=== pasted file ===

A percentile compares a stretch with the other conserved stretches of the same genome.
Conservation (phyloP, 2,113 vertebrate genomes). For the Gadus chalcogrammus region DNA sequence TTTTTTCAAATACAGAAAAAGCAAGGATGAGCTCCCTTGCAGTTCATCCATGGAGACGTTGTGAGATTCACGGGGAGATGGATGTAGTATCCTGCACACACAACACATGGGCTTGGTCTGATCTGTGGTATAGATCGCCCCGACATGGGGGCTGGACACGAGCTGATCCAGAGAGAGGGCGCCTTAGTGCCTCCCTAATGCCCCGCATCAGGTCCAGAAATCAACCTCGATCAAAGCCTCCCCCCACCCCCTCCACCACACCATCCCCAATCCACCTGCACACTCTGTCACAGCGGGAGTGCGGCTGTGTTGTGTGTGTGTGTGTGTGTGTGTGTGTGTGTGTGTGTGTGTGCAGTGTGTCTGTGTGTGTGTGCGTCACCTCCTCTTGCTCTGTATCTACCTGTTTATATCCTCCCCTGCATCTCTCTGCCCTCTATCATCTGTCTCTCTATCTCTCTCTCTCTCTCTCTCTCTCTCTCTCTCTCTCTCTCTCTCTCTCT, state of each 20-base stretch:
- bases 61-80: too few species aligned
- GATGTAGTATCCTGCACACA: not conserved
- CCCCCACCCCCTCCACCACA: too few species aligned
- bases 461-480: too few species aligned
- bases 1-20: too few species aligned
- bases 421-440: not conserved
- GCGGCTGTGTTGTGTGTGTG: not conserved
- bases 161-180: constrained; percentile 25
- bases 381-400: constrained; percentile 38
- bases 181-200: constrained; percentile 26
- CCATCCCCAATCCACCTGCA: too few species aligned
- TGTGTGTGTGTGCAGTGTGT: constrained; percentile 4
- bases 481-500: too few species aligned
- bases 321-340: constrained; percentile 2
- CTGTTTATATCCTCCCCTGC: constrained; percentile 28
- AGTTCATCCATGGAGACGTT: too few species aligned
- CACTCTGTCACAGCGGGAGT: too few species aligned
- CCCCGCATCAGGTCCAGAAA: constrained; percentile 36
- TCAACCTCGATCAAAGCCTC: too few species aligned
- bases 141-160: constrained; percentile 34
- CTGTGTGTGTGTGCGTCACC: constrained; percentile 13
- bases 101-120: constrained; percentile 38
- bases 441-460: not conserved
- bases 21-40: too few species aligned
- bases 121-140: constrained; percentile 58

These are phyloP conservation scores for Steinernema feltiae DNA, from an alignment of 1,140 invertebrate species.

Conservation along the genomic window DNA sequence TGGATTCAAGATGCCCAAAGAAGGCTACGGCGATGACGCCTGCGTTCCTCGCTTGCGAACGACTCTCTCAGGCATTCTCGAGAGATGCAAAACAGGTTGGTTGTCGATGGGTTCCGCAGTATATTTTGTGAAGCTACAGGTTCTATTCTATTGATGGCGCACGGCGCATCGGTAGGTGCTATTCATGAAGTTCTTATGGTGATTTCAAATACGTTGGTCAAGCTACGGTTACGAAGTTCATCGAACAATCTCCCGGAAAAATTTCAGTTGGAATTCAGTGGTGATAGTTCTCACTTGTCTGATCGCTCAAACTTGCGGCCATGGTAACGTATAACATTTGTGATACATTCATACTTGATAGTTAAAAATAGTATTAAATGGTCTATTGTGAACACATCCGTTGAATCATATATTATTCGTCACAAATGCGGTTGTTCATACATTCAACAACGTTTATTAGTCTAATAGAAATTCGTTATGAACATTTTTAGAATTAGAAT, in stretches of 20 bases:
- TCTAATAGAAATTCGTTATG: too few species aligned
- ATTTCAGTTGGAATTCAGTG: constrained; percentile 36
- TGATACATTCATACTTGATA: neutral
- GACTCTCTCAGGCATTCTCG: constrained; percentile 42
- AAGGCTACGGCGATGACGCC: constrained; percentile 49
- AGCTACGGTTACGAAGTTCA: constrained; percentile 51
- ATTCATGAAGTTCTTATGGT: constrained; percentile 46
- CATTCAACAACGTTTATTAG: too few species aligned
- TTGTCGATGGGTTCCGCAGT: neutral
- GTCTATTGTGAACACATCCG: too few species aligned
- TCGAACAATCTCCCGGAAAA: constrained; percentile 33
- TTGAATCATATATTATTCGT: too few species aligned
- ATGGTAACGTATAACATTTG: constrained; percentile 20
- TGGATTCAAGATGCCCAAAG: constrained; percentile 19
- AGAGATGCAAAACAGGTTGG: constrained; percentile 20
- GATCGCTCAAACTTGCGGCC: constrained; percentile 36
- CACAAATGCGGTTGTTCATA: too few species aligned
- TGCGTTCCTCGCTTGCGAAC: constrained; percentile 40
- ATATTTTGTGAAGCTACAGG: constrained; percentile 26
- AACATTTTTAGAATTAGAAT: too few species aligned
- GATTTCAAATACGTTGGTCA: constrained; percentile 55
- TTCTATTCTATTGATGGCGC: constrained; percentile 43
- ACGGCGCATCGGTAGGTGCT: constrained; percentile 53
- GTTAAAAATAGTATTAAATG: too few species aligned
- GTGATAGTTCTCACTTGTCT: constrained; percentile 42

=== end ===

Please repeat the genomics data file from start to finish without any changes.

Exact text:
A percentile compares a stretch with the other conserved stretches of the same genome.
Conservation (phyloP, 2,113 vertebrate genomes). For the Gadus chalcogrammus region DNA sequence TTTTTTCAAATACAGAAAAAGCAAGGATGAGCTCCCTTGCAGTTCATCCATGGAGACGTTGTGAGATTCACGGGGAGATGGATGTAGTATCCTGCACACACAACACATGGGCTTGGTCTGATCTGTGGTATAGATCGCCCCGACATGGGGGCTGGACACGAGCTGATCCAGAGAGAGGGCGCCTTAGTGCCTCCCTAATGCCCCGCATCAGGTCCAGAAATCAACCTCGATCAAAGCCTCCCCCCACCCCCTCCACCACACCATCCCCAATCCACCTGCACACTCTGTCACAGCGGGAGTGCGGCTGTGTTGTGTGTGTGTGTGTGTGTGTGTGTGTGTGTGTGTGTGTGTGCAGTGTGTCTGTGTGTGTGTGCGTCACCTCCTCTTGCTCTGTATCTACCTGTTTATATCCTCCCCTGCATCTCTCTGCCCTCTATCATCTGTCTCTCTATCTCTCTCTCTCTCTCTCTCTCTCTCTCTCTCTCTCTCTCTCTCTCTCT, state of each 20-base stretch:
- bases 61-80: too few species aligned
- GATGTAGTATCCTGCACACA: not conserved
- CCCCCACCCCCTCCACCACA: too few species aligned
- bases 461-480: too few species aligned
- bases 1-20: too few species aligned
- bases 421-440: not conserved
- GCGGCTGTGTTGTGTGTGTG: not conserved
- bases 161-180: constrained; percentile 25
- bases 381-400: constrained; percentile 38
- bases 181-200: constrained; percentile 26
- CCATCCCCAATCCACCTGCA: too few species aligned
- TGTGTGTGTGTGCAGTGTGT: constrained; percentile 4
- bases 481-500: too few species aligned
- bases 321-340: constrained; percentile 2
- CTGTTTATATCCTCCCCTGC: constrained; percentile 28
- AGTTCATCCATGGAGACGTT: too few species aligned
- CACTCTGTCACAGCGGGAGT: too few species aligned
- CCCCGCATCAGGTCCAGAAA: constrained; percentile 36
- TCAACCTCGATCAAAGCCTC: too few species aligned
- bases 141-160: constrained; percentile 34
- CTGTGTGTGTGTGCGTCACC: constrained; percentile 13
- bases 101-120: constrained; percentile 38
- bases 441-460: not conserved
- bases 21-40: too few species aligned
- bases 121-140: constrained; percentile 58

These are phyloP conservation scores for Steinernema feltiae DNA, from an alignment of 1,140 invertebrate species.

Conservation along the genomic window DNA sequence TGGATTCAAGATGCCCAAAGAAGGCTACGGCGATGACGCCTGCGTTCCTCGCTTGCGAACGACTCTCTCAGGCATTCTCGAGAGATGCAAAACAGGTTGGTTGTCGATGGGTTCCGCAGTATATTTTGTGAAGCTACAGGTTCTATTCTATTGATGGCGCACGGCGCATCGGTAGGTGCTATTCATGAAGTTCTTATGGTGATTTCAAATACGTTGGTCAAGCTACGGTTACGAAGTTCATCGAACAATCTCCCGGAAAAATTTCAGTTGGAATTCAGTGGTGATAGTTCTCACTTGTCTGATCGCTCAAACTTGCGGCCATGGTAACGTATAACATTTGTGATACATTCATACTTGATAGTTAAAAATAGTATTAAATGGTCTATTGTGAACACATCCGTTGAATCATATATTATTCGTCACAAATGCGGTTGTTCATACATTCAACAACGTTTATTAGTCTAATAGAAATTCGTTATGAACATTTTTAGAATTAGAAT, in stretches of 20 bases:
- TCTAATAGAAATTCGTTATG: too few species aligned
- ATTTCAGTTGGAATTCAGTG: constrained; percentile 36
- TGATACATTCATACTTGATA: neutral
- GACTCTCTCAGGCATTCTCG: constrained; percentile 42
- AAGGCTACGGCGATGACGCC: constrained; percentile 49
- AGCTACGGTTACGAAGTTCA: constrained; percentile 51
- ATTCATGAAGTTCTTATGGT: constrained; percentile 46
- CATTCAACAACGTTTATTAG: too few species aligned
- TTGTCGATGGGTTCCGCAGT: neutral
- GTCTATTGTGAACACATCCG: too few species aligned
- TCGAACAATCTCCCGGAAAA: constrained; percentile 33
- TTGAATCATATATTATTCGT: too few species aligned
- ATGGTAACGTATAACATTTG: constrained; percentile 20
- TGGATTCAAGATGCCCAAAG: constrained; percentile 19
- AGAGATGCAAAACAGGTTGG: constrained; percentile 20
- GATCGCTCAAACTTGCGGCC: constrained; percentile 36
- CACAAATGCGGTTGTTCATA: too few species aligned
- TGCGTTCCTCGCTTGCGAAC: constrained; percentile 40
- ATATTTTGTGAAGCTACAGG: constrained; percentile 26
- AACATTTTTAGAATTAGAAT: too few species aligned
- GATTTCAAATACGTTGGTCA: constrained; percentile 55
- TTCTATTCTATTGATGGCGC: constrained; percentile 43
- ACGGCGCATCGGTAGGTGCT: constrained; percentile 53
- GTTAAAAATAGTATTAAATG: too few species aligned
- GTGATAGTTCTCACTTGTCT: constrained; percentile 42